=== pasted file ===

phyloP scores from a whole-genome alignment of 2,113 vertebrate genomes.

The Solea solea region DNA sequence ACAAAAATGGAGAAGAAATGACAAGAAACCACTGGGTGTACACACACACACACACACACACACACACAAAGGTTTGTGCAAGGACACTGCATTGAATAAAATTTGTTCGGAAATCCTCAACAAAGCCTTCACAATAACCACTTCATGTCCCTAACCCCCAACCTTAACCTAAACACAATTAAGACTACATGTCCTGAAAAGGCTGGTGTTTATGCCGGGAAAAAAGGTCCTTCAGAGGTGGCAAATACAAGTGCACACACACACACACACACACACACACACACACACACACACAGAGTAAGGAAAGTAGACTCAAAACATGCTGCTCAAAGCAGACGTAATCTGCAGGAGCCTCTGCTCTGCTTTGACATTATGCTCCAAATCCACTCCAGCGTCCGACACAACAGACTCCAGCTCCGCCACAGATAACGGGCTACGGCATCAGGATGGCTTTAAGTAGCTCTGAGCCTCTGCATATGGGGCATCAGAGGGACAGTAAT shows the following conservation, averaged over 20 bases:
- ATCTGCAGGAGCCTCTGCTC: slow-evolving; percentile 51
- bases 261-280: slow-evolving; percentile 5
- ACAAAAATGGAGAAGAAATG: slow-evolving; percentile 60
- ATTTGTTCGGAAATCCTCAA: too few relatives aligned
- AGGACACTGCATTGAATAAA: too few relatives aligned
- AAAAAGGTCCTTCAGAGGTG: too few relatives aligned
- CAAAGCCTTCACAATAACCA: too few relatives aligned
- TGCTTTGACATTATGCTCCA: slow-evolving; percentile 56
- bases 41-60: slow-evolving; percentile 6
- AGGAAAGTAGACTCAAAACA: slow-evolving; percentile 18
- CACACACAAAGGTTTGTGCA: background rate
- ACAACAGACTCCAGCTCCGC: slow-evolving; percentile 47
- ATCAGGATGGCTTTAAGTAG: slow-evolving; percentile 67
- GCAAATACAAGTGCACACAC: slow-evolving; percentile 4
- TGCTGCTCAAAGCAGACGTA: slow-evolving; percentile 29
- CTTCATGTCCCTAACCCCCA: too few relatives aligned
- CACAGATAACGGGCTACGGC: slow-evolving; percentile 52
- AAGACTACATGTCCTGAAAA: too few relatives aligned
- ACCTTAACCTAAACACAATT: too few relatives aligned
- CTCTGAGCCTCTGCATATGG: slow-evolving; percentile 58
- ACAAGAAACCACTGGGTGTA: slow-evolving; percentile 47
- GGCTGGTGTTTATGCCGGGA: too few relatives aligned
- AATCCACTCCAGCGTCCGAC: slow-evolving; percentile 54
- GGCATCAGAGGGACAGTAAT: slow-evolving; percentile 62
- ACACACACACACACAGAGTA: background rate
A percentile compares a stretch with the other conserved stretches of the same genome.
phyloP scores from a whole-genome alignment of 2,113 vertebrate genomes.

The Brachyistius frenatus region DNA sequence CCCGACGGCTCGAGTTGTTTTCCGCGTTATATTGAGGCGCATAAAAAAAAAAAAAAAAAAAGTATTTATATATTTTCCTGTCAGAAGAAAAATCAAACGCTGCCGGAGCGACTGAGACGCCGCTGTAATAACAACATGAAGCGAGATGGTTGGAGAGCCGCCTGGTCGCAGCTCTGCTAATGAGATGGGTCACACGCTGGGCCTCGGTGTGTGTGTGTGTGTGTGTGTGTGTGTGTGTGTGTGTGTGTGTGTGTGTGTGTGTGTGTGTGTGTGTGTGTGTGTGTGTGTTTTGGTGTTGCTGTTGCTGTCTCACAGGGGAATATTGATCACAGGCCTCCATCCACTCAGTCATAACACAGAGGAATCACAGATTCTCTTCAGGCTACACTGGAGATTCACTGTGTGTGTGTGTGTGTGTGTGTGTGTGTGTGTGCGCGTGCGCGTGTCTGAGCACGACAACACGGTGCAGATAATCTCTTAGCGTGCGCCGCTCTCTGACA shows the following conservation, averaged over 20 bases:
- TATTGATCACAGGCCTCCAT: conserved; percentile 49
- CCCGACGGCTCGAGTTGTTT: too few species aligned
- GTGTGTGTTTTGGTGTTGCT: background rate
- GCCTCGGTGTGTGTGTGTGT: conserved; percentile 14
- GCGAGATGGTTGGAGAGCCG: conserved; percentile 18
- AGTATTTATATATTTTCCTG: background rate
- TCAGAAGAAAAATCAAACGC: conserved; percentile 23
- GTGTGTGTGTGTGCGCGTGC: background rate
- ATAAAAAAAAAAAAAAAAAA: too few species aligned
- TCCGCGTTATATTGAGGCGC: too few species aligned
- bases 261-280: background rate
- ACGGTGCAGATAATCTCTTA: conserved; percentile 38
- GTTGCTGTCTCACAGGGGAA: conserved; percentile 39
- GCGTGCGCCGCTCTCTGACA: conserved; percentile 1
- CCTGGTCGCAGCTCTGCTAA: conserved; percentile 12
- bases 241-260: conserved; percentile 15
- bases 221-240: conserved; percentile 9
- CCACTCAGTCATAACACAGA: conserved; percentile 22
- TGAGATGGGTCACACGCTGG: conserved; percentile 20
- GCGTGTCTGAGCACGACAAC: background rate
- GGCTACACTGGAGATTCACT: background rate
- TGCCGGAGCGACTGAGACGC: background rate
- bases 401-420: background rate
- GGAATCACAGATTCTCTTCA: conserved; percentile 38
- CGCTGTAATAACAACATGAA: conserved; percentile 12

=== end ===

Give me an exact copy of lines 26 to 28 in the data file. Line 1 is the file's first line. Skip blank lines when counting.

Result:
- GGCATCAGAGGGACAGTAAT: slow-evolving; percentile 62
- ACACACACACACACAGAGTA: background rate
A percentile compares a stretch with the other conserved stretches of the same genome.